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Book Review: Books for Children

Updated on April 3, 2010

20 Minutes a Day

We've all seen the ads on tv. "Read to your child for twenty minutes a day." It sounds wonderful, but seriously, how many sane parents do you know that could stand 1/3 of an hour of some of the mindless drivle publishers sometimes put out? Yup, I get it, the donkey wants a carrot.  Does he have to want it on every single page?  My child, is a child, not an idiot.  I don't like when adults in the same room as me talk down to my sons... Why should I accept it when some suit in a publishing company in a land far, far away does so?

Below are some ideas for book purchases for kids that are fun for children and the adults who will read them.  Give your precious time with your child more meaning and quality by doing something you can both truly enjoy together.  The books below will stimulate their imagination and yours, and help you to make special memories that will last for years to come.

Olivia by Ian Falconer (ages 3-7)

This book is about a pig. A pig, named Olivia. But, Olivia is not just any pig... she's a little girl with a little "bother" named Ian, a mom, a dad, a dog, and a cat named Edwin. She loves the color red and she has to try on EVERY outfit in her closet before leaving the house. Her magnificient sense of style is outpaced only by her fantastic imagination. Olivia, and her book of the same name, is full of attitude. We see Olivia go through her daily routine (including brushing her ears, which my 5yr old son finds hysterical) and bargaining for as many stories as possible at bedtime. In her precocious nature, she comments on Degas and Pollock during a trip to the art museum and lets us know that she is SO full of energy that she even "wears herself out."

Falconer is not only a talented author, but a very talented artist as well (his work has been seen on the cover of the New Yorker and he has designed sets and costumes for several prestigious ballets and opera houses). His charcoal drawings with accents of Olivia's favorite red tell the story even more than the words. A trait which allows your child to "read" this book all on his own when you are not available.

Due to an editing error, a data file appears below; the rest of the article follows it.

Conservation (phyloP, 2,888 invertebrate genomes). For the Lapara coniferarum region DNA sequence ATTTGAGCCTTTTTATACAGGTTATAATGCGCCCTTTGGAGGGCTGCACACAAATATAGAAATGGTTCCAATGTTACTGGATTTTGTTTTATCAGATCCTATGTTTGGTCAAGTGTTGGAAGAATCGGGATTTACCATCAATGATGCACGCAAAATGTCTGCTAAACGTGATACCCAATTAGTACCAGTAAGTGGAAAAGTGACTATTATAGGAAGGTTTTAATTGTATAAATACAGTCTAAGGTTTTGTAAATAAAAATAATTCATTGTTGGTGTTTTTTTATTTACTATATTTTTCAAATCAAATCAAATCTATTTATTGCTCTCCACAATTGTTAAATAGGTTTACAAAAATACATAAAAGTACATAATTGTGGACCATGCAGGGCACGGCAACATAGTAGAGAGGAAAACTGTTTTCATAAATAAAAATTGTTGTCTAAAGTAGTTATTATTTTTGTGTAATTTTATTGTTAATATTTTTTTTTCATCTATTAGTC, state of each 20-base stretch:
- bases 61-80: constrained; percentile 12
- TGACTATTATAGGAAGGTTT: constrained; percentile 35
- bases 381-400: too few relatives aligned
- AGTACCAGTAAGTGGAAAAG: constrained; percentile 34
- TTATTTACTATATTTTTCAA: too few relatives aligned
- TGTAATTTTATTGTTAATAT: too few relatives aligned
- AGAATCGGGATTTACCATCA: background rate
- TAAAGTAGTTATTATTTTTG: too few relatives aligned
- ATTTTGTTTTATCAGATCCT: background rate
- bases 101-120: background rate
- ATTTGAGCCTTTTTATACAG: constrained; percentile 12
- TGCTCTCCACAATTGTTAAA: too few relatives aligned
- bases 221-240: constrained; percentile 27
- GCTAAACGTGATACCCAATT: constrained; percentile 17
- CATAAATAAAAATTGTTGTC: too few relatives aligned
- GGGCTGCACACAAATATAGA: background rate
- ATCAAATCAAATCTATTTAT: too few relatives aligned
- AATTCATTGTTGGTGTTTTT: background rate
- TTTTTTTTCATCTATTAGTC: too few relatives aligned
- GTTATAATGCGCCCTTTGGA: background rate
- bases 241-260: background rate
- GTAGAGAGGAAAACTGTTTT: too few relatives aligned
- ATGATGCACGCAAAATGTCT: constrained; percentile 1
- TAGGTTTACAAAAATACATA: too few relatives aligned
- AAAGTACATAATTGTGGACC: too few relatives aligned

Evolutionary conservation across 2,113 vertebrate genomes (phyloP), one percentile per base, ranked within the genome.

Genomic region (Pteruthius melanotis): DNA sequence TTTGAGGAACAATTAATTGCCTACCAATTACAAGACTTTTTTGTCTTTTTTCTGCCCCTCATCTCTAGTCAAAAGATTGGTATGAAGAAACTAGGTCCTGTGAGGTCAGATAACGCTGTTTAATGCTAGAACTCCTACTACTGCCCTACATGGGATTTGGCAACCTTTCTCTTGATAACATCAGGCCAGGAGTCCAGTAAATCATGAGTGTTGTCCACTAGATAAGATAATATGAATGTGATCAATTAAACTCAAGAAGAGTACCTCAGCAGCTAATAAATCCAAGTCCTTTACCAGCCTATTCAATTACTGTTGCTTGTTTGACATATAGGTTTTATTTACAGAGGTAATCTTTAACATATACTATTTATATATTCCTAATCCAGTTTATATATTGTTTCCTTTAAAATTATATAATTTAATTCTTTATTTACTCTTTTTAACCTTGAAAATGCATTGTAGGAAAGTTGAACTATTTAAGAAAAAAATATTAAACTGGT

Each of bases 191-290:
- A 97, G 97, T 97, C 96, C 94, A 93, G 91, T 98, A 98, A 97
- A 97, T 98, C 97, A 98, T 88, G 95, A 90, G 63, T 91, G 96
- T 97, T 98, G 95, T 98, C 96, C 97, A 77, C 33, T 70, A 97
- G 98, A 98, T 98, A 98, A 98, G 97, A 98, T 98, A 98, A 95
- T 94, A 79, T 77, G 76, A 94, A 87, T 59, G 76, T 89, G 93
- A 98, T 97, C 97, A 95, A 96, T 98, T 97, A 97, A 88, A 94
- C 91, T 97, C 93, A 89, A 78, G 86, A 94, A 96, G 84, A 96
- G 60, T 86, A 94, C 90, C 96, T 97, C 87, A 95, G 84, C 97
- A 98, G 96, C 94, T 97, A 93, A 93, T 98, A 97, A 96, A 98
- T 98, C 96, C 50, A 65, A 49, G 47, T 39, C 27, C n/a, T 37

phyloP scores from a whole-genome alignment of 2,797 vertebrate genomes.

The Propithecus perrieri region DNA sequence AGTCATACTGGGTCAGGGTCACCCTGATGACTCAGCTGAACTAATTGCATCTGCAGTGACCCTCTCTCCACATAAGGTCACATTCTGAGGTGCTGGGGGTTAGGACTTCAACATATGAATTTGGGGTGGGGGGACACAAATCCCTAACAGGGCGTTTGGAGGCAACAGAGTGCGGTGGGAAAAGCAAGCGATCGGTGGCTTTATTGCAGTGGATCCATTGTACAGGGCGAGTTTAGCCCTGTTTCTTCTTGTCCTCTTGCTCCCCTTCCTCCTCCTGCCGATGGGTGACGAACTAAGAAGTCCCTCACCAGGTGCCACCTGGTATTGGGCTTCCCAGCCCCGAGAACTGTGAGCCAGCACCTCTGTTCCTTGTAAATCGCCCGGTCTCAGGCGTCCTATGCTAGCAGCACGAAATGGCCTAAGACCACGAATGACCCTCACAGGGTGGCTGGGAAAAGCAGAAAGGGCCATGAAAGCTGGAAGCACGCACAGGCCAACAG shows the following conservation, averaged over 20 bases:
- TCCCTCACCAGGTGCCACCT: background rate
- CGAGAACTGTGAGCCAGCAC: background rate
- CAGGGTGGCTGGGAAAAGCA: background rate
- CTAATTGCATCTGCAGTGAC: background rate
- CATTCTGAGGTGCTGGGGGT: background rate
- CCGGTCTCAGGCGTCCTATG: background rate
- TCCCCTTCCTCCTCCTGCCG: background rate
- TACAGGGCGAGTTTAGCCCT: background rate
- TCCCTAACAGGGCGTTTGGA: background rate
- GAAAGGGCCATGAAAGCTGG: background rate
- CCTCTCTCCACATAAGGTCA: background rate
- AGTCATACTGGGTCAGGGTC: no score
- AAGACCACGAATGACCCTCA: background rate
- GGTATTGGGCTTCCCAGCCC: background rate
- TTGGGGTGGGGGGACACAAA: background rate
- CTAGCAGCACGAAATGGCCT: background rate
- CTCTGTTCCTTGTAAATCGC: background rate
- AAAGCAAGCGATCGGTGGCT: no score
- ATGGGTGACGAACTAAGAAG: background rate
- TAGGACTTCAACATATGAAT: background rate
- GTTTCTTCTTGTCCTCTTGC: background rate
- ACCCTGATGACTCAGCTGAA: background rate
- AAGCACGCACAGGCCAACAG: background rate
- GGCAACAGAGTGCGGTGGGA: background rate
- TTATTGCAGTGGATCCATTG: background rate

[Note: Olivia can now also be seen in her very on show on Nick Jr. In this author's opinion, it is one of the very few pre-school to early elementary shows out there that don't make her want to bang her head against a wall and beg for mercy.]

How I Became a Pirate (ages 4-8)

"He's a digger alright. And a good one to boot!"  These are the words uttered by the rotund and somewhat rosy Captain Braid Beard as he whisks young Jeremy Jacob from the beach where he was making a sand castle on an otherwise normal family day out.  (His mom is too busy "slathering" suncsreen on the baby to notice, while his dad is occupied setting up the beach umbrella.  Besides, Jeremy doesn't think his parents would mind him having a little adventure, so long as he is sure to be home for soccer practice.)

The pirates need a "digger" because they must bury their newly acquired treasure, and they believe Jeremy Jacob to be just the boy to do it.  Jeremy is introduced to a fun and exciting world aboard the pirate ship where each order the captain barks is echoed back with enthusiasm by the other pirates.  He's intrigued and ecstatic when he learns that pirates don't brush their teeth ("that's probably why their green") or eat vegetables, or wear pajamas!  But, young Jeremy soon finds out all the other things that pirates don't do (like read bedtime stories) and begins to miss the comforts of home.

Thanks to a thunderstorm, a treasure in danger, and a suprising plan by Jeremy Jacob, both Jeremy and the pirates get exactly what they need... and get back to shore safely and in time for Jeremy's soccer game.